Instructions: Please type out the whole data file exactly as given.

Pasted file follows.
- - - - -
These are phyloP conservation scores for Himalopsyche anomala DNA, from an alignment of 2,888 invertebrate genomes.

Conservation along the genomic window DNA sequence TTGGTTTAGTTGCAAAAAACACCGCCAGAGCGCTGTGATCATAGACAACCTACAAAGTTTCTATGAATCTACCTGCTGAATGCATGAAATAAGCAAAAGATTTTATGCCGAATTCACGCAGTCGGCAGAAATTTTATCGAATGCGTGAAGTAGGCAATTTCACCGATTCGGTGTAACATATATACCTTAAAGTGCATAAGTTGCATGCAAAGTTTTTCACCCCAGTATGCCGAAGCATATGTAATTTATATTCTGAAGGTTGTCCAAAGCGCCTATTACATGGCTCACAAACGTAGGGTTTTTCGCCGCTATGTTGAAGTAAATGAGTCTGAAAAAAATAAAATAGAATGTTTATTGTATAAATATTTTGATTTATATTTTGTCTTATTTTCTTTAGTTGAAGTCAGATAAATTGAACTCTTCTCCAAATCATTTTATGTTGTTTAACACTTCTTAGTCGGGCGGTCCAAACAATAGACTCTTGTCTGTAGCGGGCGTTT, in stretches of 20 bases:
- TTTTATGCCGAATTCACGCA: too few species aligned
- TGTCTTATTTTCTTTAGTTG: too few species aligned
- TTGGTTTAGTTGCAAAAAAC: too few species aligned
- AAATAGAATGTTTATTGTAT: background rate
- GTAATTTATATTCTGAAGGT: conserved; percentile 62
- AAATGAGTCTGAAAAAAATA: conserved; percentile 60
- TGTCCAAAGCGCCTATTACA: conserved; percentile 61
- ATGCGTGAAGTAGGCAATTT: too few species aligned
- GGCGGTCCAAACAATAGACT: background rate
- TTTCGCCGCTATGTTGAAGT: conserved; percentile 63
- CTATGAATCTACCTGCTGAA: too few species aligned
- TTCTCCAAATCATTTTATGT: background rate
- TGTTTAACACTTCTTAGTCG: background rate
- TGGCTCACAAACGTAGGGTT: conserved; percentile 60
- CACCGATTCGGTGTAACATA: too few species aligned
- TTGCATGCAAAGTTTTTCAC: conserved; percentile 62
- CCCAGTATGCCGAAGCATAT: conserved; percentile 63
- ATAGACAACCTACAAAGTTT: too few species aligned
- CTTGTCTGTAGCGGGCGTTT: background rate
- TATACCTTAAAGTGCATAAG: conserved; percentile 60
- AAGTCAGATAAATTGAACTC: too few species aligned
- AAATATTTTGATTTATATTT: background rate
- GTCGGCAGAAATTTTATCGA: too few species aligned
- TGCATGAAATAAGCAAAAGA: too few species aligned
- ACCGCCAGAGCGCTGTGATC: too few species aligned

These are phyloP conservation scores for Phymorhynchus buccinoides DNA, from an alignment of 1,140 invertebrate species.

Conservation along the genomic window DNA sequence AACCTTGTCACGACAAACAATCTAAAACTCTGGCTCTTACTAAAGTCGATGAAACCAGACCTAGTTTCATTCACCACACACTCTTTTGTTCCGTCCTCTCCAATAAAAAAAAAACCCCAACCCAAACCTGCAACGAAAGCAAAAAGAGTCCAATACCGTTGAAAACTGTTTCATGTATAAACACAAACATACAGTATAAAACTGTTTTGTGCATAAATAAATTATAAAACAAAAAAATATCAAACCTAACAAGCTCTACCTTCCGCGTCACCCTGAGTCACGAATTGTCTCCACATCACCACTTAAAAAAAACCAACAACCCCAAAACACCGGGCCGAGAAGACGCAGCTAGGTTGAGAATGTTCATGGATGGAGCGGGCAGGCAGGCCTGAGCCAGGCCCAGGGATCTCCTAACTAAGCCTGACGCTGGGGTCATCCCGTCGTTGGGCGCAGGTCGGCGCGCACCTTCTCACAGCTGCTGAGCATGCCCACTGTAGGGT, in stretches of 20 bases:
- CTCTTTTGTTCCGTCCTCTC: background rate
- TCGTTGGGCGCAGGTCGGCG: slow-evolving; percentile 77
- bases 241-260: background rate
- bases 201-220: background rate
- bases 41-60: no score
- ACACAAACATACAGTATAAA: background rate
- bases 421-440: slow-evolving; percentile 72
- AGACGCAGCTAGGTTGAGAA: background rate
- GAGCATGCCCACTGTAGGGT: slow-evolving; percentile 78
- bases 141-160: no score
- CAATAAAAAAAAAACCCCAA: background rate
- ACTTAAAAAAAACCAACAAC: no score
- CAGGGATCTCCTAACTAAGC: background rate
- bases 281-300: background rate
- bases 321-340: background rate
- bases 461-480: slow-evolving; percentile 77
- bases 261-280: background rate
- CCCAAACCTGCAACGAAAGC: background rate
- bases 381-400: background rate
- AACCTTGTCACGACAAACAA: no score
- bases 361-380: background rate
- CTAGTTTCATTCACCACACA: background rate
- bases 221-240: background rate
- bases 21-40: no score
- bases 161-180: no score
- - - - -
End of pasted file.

These are phyloP conservation scores for Himalopsyche anomala DNA, from an alignment of 2,888 invertebrate genomes.

Conservation along the genomic window DNA sequence TTGGTTTAGTTGCAAAAAACACCGCCAGAGCGCTGTGATCATAGACAACCTACAAAGTTTCTATGAATCTACCTGCTGAATGCATGAAATAAGCAAAAGATTTTATGCCGAATTCACGCAGTCGGCAGAAATTTTATCGAATGCGTGAAGTAGGCAATTTCACCGATTCGGTGTAACATATATACCTTAAAGTGCATAAGTTGCATGCAAAGTTTTTCACCCCAGTATGCCGAAGCATATGTAATTTATATTCTGAAGGTTGTCCAAAGCGCCTATTACATGGCTCACAAACGTAGGGTTTTTCGCCGCTATGTTGAAGTAAATGAGTCTGAAAAAAATAAAATAGAATGTTTATTGTATAAATATTTTGATTTATATTTTGTCTTATTTTCTTTAGTTGAAGTCAGATAAATTGAACTCTTCTCCAAATCATTTTATGTTGTTTAACACTTCTTAGTCGGGCGGTCCAAACAATAGACTCTTGTCTGTAGCGGGCGTTT, in stretches of 20 bases:
- TTTTATGCCGAATTCACGCA: too few species aligned
- TGTCTTATTTTCTTTAGTTG: too few species aligned
- TTGGTTTAGTTGCAAAAAAC: too few species aligned
- AAATAGAATGTTTATTGTAT: background rate
- GTAATTTATATTCTGAAGGT: conserved; percentile 62
- AAATGAGTCTGAAAAAAATA: conserved; percentile 60
- TGTCCAAAGCGCCTATTACA: conserved; percentile 61
- ATGCGTGAAGTAGGCAATTT: too few species aligned
- GGCGGTCCAAACAATAGACT: background rate
- TTTCGCCGCTATGTTGAAGT: conserved; percentile 63
- CTATGAATCTACCTGCTGAA: too few species aligned
- TTCTCCAAATCATTTTATGT: background rate
- TGTTTAACACTTCTTAGTCG: background rate
- TGGCTCACAAACGTAGGGTT: conserved; percentile 60
- CACCGATTCGGTGTAACATA: too few species aligned
- TTGCATGCAAAGTTTTTCAC: conserved; percentile 62
- CCCAGTATGCCGAAGCATAT: conserved; percentile 63
- ATAGACAACCTACAAAGTTT: too few species aligned
- CTTGTCTGTAGCGGGCGTTT: background rate
- TATACCTTAAAGTGCATAAG: conserved; percentile 60
- AAGTCAGATAAATTGAACTC: too few species aligned
- AAATATTTTGATTTATATTT: background rate
- GTCGGCAGAAATTTTATCGA: too few species aligned
- TGCATGAAATAAGCAAAAGA: too few species aligned
- ACCGCCAGAGCGCTGTGATC: too few species aligned

These are phyloP conservation scores for Phymorhynchus buccinoides DNA, from an alignment of 1,140 invertebrate species.

Conservation along the genomic window DNA sequence AACCTTGTCACGACAAACAATCTAAAACTCTGGCTCTTACTAAAGTCGATGAAACCAGACCTAGTTTCATTCACCACACACTCTTTTGTTCCGTCCTCTCCAATAAAAAAAAAACCCCAACCCAAACCTGCAACGAAAGCAAAAAGAGTCCAATACCGTTGAAAACTGTTTCATGTATAAACACAAACATACAGTATAAAACTGTTTTGTGCATAAATAAATTATAAAACAAAAAAATATCAAACCTAACAAGCTCTACCTTCCGCGTCACCCTGAGTCACGAATTGTCTCCACATCACCACTTAAAAAAAACCAACAACCCCAAAACACCGGGCCGAGAAGACGCAGCTAGGTTGAGAATGTTCATGGATGGAGCGGGCAGGCAGGCCTGAGCCAGGCCCAGGGATCTCCTAACTAAGCCTGACGCTGGGGTCATCCCGTCGTTGGGCGCAGGTCGGCGCGCACCTTCTCACAGCTGCTGAGCATGCCCACTGTAGGGT, in stretches of 20 bases:
- CTCTTTTGTTCCGTCCTCTC: background rate
- TCGTTGGGCGCAGGTCGGCG: slow-evolving; percentile 77
- bases 241-260: background rate
- bases 201-220: background rate
- bases 41-60: no score
- ACACAAACATACAGTATAAA: background rate
- bases 421-440: slow-evolving; percentile 72
- AGACGCAGCTAGGTTGAGAA: background rate
- GAGCATGCCCACTGTAGGGT: slow-evolving; percentile 78
- bases 141-160: no score
- CAATAAAAAAAAAACCCCAA: background rate
- ACTTAAAAAAAACCAACAAC: no score
- CAGGGATCTCCTAACTAAGC: background rate
- bases 281-300: background rate
- bases 321-340: background rate
- bases 461-480: slow-evolving; percentile 77
- bases 261-280: background rate
- CCCAAACCTGCAACGAAAGC: background rate
- bases 381-400: background rate
- AACCTTGTCACGACAAACAA: no score
- bases 361-380: background rate
- CTAGTTTCATTCACCACACA: background rate
- bases 221-240: background rate
- bases 21-40: no score
- bases 161-180: no score